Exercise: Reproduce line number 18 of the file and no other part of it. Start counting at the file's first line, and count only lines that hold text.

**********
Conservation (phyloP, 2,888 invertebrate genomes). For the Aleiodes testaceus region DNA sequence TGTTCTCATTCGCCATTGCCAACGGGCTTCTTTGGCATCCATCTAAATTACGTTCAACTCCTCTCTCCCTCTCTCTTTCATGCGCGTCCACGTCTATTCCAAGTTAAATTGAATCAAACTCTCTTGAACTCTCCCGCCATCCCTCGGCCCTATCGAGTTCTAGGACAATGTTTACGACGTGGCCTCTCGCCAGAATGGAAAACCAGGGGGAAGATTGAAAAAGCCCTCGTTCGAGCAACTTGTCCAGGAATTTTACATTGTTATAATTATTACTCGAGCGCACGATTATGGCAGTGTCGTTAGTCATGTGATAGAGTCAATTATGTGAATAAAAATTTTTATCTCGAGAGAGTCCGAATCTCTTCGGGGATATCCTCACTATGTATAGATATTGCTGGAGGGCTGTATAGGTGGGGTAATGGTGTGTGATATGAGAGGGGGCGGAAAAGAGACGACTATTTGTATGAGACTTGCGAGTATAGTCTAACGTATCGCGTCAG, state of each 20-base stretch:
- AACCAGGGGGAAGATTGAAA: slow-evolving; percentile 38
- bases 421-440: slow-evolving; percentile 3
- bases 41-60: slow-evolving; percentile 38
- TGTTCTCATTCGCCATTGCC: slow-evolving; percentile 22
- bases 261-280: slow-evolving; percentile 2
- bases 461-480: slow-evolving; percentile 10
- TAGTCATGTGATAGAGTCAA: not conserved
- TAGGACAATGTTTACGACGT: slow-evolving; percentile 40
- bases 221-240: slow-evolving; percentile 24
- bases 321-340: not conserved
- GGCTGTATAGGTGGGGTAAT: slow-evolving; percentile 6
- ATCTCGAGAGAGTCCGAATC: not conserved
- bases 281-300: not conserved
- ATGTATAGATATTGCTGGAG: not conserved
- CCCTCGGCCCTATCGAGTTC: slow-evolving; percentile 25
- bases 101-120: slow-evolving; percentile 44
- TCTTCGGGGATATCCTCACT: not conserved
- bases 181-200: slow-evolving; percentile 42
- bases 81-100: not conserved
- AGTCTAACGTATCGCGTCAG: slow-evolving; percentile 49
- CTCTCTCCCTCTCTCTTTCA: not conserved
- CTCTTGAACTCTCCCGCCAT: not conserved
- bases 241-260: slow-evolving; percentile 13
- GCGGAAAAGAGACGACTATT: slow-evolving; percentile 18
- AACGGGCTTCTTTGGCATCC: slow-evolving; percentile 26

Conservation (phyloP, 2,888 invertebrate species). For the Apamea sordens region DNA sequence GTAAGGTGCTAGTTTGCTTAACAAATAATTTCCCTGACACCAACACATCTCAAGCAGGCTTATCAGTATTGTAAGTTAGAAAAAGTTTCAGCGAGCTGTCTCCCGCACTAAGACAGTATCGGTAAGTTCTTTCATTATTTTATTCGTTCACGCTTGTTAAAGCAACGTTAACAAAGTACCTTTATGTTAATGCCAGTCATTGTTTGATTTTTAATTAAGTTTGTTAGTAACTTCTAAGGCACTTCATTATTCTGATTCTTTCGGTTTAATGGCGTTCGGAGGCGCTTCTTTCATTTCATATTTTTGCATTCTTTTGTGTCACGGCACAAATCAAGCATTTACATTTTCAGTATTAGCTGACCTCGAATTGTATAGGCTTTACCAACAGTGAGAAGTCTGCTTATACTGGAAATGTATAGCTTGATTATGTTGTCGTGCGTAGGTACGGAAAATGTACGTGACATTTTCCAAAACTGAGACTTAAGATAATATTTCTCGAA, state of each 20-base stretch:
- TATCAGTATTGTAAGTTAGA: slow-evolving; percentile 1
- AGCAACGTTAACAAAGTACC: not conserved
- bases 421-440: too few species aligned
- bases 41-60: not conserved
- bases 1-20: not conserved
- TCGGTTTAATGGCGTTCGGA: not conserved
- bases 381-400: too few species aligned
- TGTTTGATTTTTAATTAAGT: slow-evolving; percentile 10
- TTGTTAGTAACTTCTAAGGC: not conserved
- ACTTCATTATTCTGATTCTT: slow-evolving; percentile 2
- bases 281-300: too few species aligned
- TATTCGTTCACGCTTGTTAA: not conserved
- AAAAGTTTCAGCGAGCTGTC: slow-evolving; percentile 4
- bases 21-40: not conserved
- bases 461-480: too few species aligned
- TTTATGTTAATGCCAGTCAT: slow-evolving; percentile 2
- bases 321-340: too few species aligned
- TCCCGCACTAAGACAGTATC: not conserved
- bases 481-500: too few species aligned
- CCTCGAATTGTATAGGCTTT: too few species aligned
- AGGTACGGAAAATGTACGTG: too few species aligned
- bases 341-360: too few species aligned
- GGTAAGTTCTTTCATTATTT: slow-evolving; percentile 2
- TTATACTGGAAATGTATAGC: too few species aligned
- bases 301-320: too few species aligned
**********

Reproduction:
- TCTTCGGGGATATCCTCACT: not conserved